Now that I no longer need be tactful:
Holy crap did you go to school!?!? How can you be this willfully ignorant!?!? If I put a page up on the internet/wrote a book/made a “documentary” about how the sky is really purple, but the government/Catholic Church/aliens/all of the above is really perpetrating a vast conspiracy to make everyone believe it's blue, would you believe me? Should I overcome my basic sense of ethics in order to take advantage of your credulity? Mr. Engineer, please go look up the word “anachronism” then look at your reconstruction of the building methods of “the” pyramid and then get back to me. All of you: there is more than one pyramid in Egypt! There were pyramids built before and after the Great Pyramid! There were pyramids built in places other than Giza! And if “the pyramid” is “too complicated” for humans possibly to have built all by themselves, why is there not a vibrant subculture busily explaining how aliens built: Luxor and Karnak temples, the Great Wall of China, any extant Roman aqueduct, or any number of things that basically consist of large piles of rock arranged in a logical fashion!?! While you're at it, please explain to me in detail how the Sears Tower was built. No, you may not have access to any historical records, photographs, drawings, blueprints, etc. Go! What's that, you “hypothesize based on available data”!?! Bunk! Aliens. Not only did they build the Sears Tower, they also put the Daley machine in motion. Lalalalala fingers-in-my-ears can't hear your counter-arguments, how dare you intellectual elitists refuse to take my ideas seriously!


The Predynastic. Right. So, for very, very early on in the Paleolithic there's a bit of evidence of Homo erectus wandering around in Egypt in the form of tools and then evidence of both Neanderthal and “ anatomically modern” humans a bit later, including the burial of a human child. There's some good sites for the Upper Paleolithic too, like Wadi Kubbaniya.
The Predynastic really gets moving and shaking in the Neolithic, though. The Neolithic (every where and the actual timing changes from place to place) is when you have continued use of stone tools (like the “Old Stone Age” - “ Paleolithic”) but also start to see other stuff like increased sedentariness, the domestication of plants and animals, and increasing social complexity. This is what most people are talking about when they talk about “the rise of civilization.”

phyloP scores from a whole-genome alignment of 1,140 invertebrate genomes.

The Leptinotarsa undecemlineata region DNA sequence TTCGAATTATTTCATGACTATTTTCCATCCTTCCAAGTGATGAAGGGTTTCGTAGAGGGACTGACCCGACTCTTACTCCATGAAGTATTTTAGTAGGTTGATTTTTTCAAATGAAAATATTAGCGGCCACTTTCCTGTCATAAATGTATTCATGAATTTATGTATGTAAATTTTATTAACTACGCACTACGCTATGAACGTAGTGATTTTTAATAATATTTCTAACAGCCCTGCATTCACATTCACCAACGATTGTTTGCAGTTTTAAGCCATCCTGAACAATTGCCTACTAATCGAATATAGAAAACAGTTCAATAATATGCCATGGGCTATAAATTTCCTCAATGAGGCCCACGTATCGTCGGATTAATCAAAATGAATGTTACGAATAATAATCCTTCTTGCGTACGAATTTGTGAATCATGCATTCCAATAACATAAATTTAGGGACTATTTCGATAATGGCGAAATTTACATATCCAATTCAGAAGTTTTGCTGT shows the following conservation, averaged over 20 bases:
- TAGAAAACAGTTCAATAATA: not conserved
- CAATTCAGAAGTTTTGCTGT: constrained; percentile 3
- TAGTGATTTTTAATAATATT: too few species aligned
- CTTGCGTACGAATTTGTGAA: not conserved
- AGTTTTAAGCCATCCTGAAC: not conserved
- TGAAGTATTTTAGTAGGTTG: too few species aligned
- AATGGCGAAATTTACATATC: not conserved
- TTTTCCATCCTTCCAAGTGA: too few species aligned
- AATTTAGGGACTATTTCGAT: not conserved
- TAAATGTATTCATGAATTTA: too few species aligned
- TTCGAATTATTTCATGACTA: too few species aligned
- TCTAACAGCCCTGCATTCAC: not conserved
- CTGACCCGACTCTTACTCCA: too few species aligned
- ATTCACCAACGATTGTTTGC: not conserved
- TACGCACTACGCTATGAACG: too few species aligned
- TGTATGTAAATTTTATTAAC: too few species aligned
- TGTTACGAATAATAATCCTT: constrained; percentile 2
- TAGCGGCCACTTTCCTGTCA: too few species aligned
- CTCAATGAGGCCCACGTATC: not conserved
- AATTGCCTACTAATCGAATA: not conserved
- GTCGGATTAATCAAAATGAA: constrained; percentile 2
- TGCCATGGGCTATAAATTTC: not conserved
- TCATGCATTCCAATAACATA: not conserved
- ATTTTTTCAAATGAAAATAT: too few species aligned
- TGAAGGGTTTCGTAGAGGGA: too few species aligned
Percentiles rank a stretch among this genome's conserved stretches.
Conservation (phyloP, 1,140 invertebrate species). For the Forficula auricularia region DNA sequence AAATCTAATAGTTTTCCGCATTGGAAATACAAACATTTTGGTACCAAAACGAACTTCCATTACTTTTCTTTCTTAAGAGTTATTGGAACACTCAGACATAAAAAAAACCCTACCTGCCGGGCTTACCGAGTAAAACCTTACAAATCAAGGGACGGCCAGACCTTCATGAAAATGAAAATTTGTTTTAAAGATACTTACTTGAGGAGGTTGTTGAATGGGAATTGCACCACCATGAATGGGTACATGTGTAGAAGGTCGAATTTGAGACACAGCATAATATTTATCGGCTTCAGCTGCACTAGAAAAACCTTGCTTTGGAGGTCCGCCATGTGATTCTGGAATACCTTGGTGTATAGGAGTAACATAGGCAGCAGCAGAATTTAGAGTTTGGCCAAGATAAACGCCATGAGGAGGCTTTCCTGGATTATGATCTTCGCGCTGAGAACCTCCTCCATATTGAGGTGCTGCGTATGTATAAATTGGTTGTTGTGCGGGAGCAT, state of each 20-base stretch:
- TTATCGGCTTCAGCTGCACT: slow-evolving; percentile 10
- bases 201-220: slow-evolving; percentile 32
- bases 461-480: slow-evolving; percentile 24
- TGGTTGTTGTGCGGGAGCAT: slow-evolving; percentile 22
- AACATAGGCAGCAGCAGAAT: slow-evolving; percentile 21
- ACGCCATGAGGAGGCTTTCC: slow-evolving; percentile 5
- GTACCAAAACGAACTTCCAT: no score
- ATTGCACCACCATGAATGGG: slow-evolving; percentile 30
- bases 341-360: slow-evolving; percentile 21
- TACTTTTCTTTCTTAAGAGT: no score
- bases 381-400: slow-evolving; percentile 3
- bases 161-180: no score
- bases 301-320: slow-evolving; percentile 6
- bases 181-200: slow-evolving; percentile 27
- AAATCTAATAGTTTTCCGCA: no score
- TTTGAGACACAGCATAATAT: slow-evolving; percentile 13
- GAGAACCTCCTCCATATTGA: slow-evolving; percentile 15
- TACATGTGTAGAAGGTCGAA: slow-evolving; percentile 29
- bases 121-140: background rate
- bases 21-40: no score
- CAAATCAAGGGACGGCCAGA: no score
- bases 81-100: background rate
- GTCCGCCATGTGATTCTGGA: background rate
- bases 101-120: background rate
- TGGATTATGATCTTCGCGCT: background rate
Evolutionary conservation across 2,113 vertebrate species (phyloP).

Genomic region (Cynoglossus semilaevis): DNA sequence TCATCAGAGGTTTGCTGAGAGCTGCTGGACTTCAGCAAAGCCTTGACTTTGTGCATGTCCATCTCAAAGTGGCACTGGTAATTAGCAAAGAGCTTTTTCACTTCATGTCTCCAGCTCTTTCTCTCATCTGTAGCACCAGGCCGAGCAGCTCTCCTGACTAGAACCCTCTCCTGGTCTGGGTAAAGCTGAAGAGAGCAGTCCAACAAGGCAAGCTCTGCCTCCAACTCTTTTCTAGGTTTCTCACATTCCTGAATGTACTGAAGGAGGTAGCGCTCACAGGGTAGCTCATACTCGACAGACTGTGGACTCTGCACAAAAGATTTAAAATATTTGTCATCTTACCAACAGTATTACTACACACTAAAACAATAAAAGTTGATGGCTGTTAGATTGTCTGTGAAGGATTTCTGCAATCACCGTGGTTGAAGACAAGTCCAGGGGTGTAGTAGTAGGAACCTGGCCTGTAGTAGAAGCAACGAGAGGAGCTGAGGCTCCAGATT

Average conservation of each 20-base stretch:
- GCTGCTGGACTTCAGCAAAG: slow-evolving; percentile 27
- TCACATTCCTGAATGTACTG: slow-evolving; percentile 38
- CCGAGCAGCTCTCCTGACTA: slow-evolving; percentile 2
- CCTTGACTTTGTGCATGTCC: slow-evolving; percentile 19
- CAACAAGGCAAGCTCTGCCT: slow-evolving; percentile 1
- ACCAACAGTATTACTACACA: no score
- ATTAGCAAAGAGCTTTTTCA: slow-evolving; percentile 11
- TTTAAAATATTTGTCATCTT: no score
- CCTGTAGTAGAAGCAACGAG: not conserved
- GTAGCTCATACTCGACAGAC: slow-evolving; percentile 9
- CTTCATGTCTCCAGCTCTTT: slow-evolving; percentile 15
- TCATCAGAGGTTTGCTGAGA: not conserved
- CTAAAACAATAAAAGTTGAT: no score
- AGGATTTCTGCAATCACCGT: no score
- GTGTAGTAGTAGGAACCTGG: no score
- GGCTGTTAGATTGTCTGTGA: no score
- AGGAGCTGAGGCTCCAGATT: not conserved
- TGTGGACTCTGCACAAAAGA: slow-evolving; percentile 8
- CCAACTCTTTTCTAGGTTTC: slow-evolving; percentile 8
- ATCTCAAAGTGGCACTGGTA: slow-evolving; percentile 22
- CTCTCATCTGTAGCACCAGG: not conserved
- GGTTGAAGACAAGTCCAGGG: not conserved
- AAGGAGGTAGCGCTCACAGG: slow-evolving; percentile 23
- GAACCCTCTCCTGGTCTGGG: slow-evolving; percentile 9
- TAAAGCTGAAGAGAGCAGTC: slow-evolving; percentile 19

In Egypt, most of our evidence for these social and subsistence changes comes from cemeteries for the reasons I've discussed before – they tend to be the things that are actually preserved. Cemeteries can be really, really handy for indexing changes in social structure if you can make the case that more elaborate burials equal a higher social status. You can also look at who is getting those more elaborate burials to get an idea of whether you're looking at achieved status – in other words, wow, that dude killed a hippo and saved the village and then went drove off those damn foreigners from over the hill and kept them from jacking our stuff – vs. ascribed status – ie the son of that awesome dude who killed the hippo is also awesome because he's that dude's son; he hasn't actually done anything yet, but he might have someday, therefore we will give him cool shit.
Grave goods can be a way to look at subsistence patterns and other information, especially if food items are included with the dead or if tools are. Also, because North Africa was a wetter environment until fairly recently (probably into the Old Kingdom), settlements were established in places that are now desert and so we have some preserved contexts to work with. Very early in the Neolithic, people were still moving around seasonally, but seemed to settle in one place for extended periods, as in a whole season spent in one place in some contexts, taking advantage of whatever resources happen to be there – like fishing on the river or hunting further out in what is now desert, plus collecting various tasty plants.
There's also evidence for cattle herding early in the Neolithic, primarily in Sudan, but also moving up in to Egypt. Cattle are a big deal for much of early Sudanese history. They're important in Egypt as well, but not to quite the same degree. There is increasing evidence as we move through time for other domesticated animals as well. Sheep and goats probably came from Western Asia along with pigs. Dogs had been domesticated forever and are also attested. If you're wondering how on earth you tell if an animal is domesticated from just bits and pieces, it's pretty cool. Domestication often creates some distinct morphological changes in animals, so having someone who knows what to look for check out the remains is really helpful. Age and sex profiles of the animals can also tell you a bit about how they were being managed – you have different kill patterns at different ages depending on use, such as use for meat vs. use for secondary products. Where and how the animal bones are deposited can tell you about processing and cooking, preferred cuts, etc. Very cool.
And, there's pottery. Ahhh, pottery. It's amazing what baking a lump of clay will do. It will make people totally unrelated to you come to the point of blows thousands of years after you're dead and buried as they argue about who made it, what it means, what it means for chronology, and whether you should throw some of it away or keep all of it. Reams of paper will be used writing about it, drawing it, describing it, keeping track of it. Oreo will try to eat it. I will pet it and talk to it. Yeah.